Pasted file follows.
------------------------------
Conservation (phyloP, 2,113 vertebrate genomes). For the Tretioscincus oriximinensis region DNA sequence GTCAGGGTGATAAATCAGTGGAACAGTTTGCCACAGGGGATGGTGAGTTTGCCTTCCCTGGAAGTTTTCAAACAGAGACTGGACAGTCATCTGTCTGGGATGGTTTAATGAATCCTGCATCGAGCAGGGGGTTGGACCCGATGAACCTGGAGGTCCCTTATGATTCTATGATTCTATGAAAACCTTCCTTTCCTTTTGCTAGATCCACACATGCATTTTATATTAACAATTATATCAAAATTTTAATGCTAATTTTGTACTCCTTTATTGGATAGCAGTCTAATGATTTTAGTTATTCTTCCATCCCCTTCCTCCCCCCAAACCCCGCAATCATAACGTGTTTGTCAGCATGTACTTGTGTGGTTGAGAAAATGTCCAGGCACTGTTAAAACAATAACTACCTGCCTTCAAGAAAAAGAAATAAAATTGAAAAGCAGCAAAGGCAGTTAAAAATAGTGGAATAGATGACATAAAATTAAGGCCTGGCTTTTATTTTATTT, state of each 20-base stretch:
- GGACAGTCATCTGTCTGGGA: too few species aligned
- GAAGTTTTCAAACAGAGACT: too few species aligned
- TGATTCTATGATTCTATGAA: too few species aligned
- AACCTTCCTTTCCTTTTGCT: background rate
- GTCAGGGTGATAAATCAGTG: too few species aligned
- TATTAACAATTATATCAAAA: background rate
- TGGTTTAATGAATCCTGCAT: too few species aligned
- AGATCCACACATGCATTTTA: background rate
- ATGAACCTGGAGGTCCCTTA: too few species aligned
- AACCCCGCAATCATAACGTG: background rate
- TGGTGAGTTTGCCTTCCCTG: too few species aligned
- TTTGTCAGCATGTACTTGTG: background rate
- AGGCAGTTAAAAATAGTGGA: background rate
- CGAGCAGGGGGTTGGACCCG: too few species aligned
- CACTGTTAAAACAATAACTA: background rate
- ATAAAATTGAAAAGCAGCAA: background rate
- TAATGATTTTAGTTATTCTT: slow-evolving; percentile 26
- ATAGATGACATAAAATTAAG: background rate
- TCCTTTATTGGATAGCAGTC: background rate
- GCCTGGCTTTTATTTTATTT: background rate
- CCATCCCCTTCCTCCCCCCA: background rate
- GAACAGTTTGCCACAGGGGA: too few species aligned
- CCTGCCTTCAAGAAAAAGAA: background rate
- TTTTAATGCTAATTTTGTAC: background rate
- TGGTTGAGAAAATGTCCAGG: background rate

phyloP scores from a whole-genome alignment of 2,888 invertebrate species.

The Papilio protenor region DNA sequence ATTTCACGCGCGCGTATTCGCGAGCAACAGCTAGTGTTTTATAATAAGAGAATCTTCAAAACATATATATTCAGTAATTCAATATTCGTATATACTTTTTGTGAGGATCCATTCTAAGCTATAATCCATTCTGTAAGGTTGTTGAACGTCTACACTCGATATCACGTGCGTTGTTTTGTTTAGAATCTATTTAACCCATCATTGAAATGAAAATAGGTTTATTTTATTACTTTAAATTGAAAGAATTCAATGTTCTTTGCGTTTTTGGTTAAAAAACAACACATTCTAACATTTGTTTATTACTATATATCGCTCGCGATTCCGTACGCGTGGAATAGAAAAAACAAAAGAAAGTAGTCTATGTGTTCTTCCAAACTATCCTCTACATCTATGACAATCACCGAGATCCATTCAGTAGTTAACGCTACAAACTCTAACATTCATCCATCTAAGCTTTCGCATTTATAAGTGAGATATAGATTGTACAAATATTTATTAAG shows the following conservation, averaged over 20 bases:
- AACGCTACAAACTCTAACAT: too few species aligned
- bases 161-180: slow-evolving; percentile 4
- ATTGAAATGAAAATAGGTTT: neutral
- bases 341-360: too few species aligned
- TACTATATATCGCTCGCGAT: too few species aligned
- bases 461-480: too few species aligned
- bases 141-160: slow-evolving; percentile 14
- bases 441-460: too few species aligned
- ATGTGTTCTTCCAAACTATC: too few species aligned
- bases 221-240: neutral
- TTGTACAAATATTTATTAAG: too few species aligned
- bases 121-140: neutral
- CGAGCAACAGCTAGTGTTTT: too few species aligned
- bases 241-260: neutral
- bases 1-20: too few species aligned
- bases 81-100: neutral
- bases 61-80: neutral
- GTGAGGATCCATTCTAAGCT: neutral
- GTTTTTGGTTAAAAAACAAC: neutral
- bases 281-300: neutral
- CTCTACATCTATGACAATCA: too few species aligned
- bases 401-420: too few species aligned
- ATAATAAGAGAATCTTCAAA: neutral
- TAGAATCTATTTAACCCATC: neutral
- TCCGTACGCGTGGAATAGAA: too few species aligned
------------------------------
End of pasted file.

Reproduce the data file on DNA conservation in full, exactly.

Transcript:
Conservation (phyloP, 2,113 vertebrate genomes). For the Tretioscincus oriximinensis region DNA sequence GTCAGGGTGATAAATCAGTGGAACAGTTTGCCACAGGGGATGGTGAGTTTGCCTTCCCTGGAAGTTTTCAAACAGAGACTGGACAGTCATCTGTCTGGGATGGTTTAATGAATCCTGCATCGAGCAGGGGGTTGGACCCGATGAACCTGGAGGTCCCTTATGATTCTATGATTCTATGAAAACCTTCCTTTCCTTTTGCTAGATCCACACATGCATTTTATATTAACAATTATATCAAAATTTTAATGCTAATTTTGTACTCCTTTATTGGATAGCAGTCTAATGATTTTAGTTATTCTTCCATCCCCTTCCTCCCCCCAAACCCCGCAATCATAACGTGTTTGTCAGCATGTACTTGTGTGGTTGAGAAAATGTCCAGGCACTGTTAAAACAATAACTACCTGCCTTCAAGAAAAAGAAATAAAATTGAAAAGCAGCAAAGGCAGTTAAAAATAGTGGAATAGATGACATAAAATTAAGGCCTGGCTTTTATTTTATTT, state of each 20-base stretch:
- GGACAGTCATCTGTCTGGGA: too few species aligned
- GAAGTTTTCAAACAGAGACT: too few species aligned
- TGATTCTATGATTCTATGAA: too few species aligned
- AACCTTCCTTTCCTTTTGCT: background rate
- GTCAGGGTGATAAATCAGTG: too few species aligned
- TATTAACAATTATATCAAAA: background rate
- TGGTTTAATGAATCCTGCAT: too few species aligned
- AGATCCACACATGCATTTTA: background rate
- ATGAACCTGGAGGTCCCTTA: too few species aligned
- AACCCCGCAATCATAACGTG: background rate
- TGGTGAGTTTGCCTTCCCTG: too few species aligned
- TTTGTCAGCATGTACTTGTG: background rate
- AGGCAGTTAAAAATAGTGGA: background rate
- CGAGCAGGGGGTTGGACCCG: too few species aligned
- CACTGTTAAAACAATAACTA: background rate
- ATAAAATTGAAAAGCAGCAA: background rate
- TAATGATTTTAGTTATTCTT: slow-evolving; percentile 26
- ATAGATGACATAAAATTAAG: background rate
- TCCTTTATTGGATAGCAGTC: background rate
- GCCTGGCTTTTATTTTATTT: background rate
- CCATCCCCTTCCTCCCCCCA: background rate
- GAACAGTTTGCCACAGGGGA: too few species aligned
- CCTGCCTTCAAGAAAAAGAA: background rate
- TTTTAATGCTAATTTTGTAC: background rate
- TGGTTGAGAAAATGTCCAGG: background rate

phyloP scores from a whole-genome alignment of 2,888 invertebrate species.

The Papilio protenor region DNA sequence ATTTCACGCGCGCGTATTCGCGAGCAACAGCTAGTGTTTTATAATAAGAGAATCTTCAAAACATATATATTCAGTAATTCAATATTCGTATATACTTTTTGTGAGGATCCATTCTAAGCTATAATCCATTCTGTAAGGTTGTTGAACGTCTACACTCGATATCACGTGCGTTGTTTTGTTTAGAATCTATTTAACCCATCATTGAAATGAAAATAGGTTTATTTTATTACTTTAAATTGAAAGAATTCAATGTTCTTTGCGTTTTTGGTTAAAAAACAACACATTCTAACATTTGTTTATTACTATATATCGCTCGCGATTCCGTACGCGTGGAATAGAAAAAACAAAAGAAAGTAGTCTATGTGTTCTTCCAAACTATCCTCTACATCTATGACAATCACCGAGATCCATTCAGTAGTTAACGCTACAAACTCTAACATTCATCCATCTAAGCTTTCGCATTTATAAGTGAGATATAGATTGTACAAATATTTATTAAG shows the following conservation, averaged over 20 bases:
- AACGCTACAAACTCTAACAT: too few species aligned
- bases 161-180: slow-evolving; percentile 4
- ATTGAAATGAAAATAGGTTT: neutral
- bases 341-360: too few species aligned
- TACTATATATCGCTCGCGAT: too few species aligned
- bases 461-480: too few species aligned
- bases 141-160: slow-evolving; percentile 14
- bases 441-460: too few species aligned
- ATGTGTTCTTCCAAACTATC: too few species aligned
- bases 221-240: neutral
- TTGTACAAATATTTATTAAG: too few species aligned
- bases 121-140: neutral
- CGAGCAACAGCTAGTGTTTT: too few species aligned
- bases 241-260: neutral
- bases 1-20: too few species aligned
- bases 81-100: neutral
- bases 61-80: neutral
- GTGAGGATCCATTCTAAGCT: neutral
- GTTTTTGGTTAAAAAACAAC: neutral
- bases 281-300: neutral
- CTCTACATCTATGACAATCA: too few species aligned
- bases 401-420: too few species aligned
- ATAATAAGAGAATCTTCAAA: neutral
- TAGAATCTATTTAACCCATC: neutral
- TCCGTACGCGTGGAATAGAA: too few species aligned